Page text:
The human face of Russia at war

Colin Turbett with a copy of his new book.

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Book review

A richly illustrated history of life in the Soviet Union during the Second World War has been published by Arran author Colin Turbett.

The book Red Star at War: Victory at all Costs features a more human face of war – the individuals and their families who made up the Soviet war machine and previously unpublished photographs offer a poignant, fascinating and unique insight into that period of history.

Focusing on the Second World War and accompanied by first-hand accounts, Red Star at War presents a visual insight to life in the Soviet Union.

Russia’s losses during the Second World War were beyond imagination and touched the lives of an entire population caught between a brutal and murderous invader and  a ruthless leadership at home. Soviet victory over the Nazis, which effectively won the war, was the end result of effort and sacrifice by the ordinary millions who were totally committed to saving their ‘motherland’.

The humanity of the ordinary Soviet citizen in uniform is often forgotten because of later Cold War narratives propagated East and West for differing ideological reasons. This book seeks to redress these imbalances. In its pages the tragedy of war and loss are captured in the faces of those who lived through some of the most momentous years in human history. Many of the pictures show the women who fought alongside men in the front line– a unique feature among the belligerent nations.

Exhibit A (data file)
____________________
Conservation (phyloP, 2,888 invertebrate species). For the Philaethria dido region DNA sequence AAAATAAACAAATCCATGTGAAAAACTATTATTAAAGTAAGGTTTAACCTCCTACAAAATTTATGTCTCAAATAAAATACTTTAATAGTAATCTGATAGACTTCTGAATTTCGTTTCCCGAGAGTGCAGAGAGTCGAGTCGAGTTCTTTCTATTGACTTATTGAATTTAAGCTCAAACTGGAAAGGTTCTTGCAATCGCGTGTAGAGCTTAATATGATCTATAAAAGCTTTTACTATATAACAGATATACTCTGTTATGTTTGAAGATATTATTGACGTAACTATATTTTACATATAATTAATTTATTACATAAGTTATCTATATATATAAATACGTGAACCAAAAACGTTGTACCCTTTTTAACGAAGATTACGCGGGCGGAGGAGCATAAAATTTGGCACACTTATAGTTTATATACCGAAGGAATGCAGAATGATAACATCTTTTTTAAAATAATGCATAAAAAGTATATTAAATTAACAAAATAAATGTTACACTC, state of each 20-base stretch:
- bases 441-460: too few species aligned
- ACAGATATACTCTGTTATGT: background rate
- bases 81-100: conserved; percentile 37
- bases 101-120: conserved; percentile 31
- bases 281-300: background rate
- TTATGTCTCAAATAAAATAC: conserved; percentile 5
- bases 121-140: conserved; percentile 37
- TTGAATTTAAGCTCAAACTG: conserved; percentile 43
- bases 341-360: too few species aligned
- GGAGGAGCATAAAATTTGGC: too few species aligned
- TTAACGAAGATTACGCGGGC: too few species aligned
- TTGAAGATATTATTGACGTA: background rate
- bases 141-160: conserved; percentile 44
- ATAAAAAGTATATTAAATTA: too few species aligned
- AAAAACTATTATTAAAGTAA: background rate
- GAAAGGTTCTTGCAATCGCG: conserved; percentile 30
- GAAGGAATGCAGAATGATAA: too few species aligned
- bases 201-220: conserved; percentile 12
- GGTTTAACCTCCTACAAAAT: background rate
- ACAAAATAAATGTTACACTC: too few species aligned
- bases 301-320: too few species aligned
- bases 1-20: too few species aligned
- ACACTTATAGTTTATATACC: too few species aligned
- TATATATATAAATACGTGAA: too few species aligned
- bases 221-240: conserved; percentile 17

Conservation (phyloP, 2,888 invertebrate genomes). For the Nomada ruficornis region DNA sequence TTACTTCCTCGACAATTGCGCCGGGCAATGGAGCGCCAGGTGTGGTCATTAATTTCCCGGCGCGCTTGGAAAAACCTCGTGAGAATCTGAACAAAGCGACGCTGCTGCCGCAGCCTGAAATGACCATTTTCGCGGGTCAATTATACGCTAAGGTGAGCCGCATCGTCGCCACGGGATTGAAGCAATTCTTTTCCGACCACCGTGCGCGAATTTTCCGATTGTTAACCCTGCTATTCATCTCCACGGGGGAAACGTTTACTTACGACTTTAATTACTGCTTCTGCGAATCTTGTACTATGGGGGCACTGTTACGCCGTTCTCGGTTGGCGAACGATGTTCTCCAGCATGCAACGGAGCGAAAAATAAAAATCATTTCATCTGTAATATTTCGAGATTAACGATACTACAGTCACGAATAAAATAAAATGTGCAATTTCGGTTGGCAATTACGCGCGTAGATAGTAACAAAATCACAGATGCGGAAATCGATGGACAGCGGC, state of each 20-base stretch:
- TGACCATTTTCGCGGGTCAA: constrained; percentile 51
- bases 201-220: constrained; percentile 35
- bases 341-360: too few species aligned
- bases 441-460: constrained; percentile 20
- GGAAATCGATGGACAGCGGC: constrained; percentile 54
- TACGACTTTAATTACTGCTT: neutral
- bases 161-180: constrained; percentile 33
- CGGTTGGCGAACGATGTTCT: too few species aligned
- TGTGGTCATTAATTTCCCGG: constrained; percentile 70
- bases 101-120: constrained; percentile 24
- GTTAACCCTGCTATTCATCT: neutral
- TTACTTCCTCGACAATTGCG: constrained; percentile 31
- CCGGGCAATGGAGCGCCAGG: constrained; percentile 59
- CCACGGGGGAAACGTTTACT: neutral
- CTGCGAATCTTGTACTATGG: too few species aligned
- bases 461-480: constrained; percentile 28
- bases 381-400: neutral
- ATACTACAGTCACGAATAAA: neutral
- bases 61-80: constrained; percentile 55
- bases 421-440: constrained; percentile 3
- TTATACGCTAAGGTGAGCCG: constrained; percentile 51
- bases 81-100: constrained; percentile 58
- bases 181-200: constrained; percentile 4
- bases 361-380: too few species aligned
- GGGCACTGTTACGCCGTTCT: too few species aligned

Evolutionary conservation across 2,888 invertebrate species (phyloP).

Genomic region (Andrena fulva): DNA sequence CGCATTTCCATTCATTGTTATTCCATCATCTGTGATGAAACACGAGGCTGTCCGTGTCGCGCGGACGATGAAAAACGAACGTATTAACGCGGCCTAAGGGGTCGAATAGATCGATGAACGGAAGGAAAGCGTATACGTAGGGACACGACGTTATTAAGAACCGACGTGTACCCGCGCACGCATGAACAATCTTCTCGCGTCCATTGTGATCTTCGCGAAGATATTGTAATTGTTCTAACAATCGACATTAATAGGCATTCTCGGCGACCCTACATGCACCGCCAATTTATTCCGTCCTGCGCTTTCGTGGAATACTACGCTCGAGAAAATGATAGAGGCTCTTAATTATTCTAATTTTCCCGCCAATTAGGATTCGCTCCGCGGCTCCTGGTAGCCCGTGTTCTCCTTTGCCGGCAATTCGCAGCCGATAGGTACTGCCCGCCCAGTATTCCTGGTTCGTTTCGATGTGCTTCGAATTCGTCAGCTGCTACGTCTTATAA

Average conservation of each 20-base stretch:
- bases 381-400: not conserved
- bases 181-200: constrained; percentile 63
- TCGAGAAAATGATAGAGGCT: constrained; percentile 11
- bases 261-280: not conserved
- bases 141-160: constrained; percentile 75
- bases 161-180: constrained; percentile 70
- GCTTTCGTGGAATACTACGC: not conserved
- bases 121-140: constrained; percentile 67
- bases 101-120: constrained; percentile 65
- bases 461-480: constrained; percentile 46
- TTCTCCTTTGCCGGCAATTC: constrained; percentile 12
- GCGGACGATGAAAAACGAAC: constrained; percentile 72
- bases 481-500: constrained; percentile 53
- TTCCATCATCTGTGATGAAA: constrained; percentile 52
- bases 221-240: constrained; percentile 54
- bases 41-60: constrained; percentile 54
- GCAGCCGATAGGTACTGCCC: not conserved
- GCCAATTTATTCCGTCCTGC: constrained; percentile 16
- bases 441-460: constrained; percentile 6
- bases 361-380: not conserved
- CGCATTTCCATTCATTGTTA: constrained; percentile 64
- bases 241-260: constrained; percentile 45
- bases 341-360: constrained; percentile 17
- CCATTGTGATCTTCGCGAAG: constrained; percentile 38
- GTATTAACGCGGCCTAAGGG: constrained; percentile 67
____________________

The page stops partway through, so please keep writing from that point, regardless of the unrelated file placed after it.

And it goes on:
Red Star at War is centred on photographs taken before, during and after the Second World War, which illustrate the human face of the immense Soviet war effort. These show soldiers, sailors, airmen (men and women) not in battle, but in photographs taken for their families and friends, and the messages that often went with these images. A number were taken in the knowledge that they might be the last image of a loved one as death was almost a certainty for many. The photographs and captions are backed up by text that provides both context and baseline – drawn from writings of the period as well as more recent historical accounts and research.

A keen motorcyclist and social historian, Colin , who lives in Shiskine, is the author of Motorcycles and Motorcycling in the USSR 1939-1990 (Veloce) and Playing with the Boys – Olga Kevelos Motorcycle Sportswoman. During his career as a social worker and frontline manager he had a number of academic papers published alongside two books: Rural Social Work Practice in Scotland (Venture Press 2010) and Doing Radical Social Work (Palgrave Macmillan 2014). He has long held an interest in the history of the Soviet Union and its people. This is his First book for Pen and Sword.

Colin has lived on Arran for more than 30 years, including more than 20 working in social dervices, where he became manager of the island’s small social work team. He has always been active in community life and has stood on a socialist ticket for parliament on several occasions. He remains involved in volunteering locally and in mainland Ayrshire – from footpath maintenance to supporting vulnerable children through the Children’s Panel system.

Red Star at War: Victory at all Costs is published by Pen & Sword History in hardback with an RRP of £19.99.


Colin Turbett with a copy of his new book. NO_B34red01

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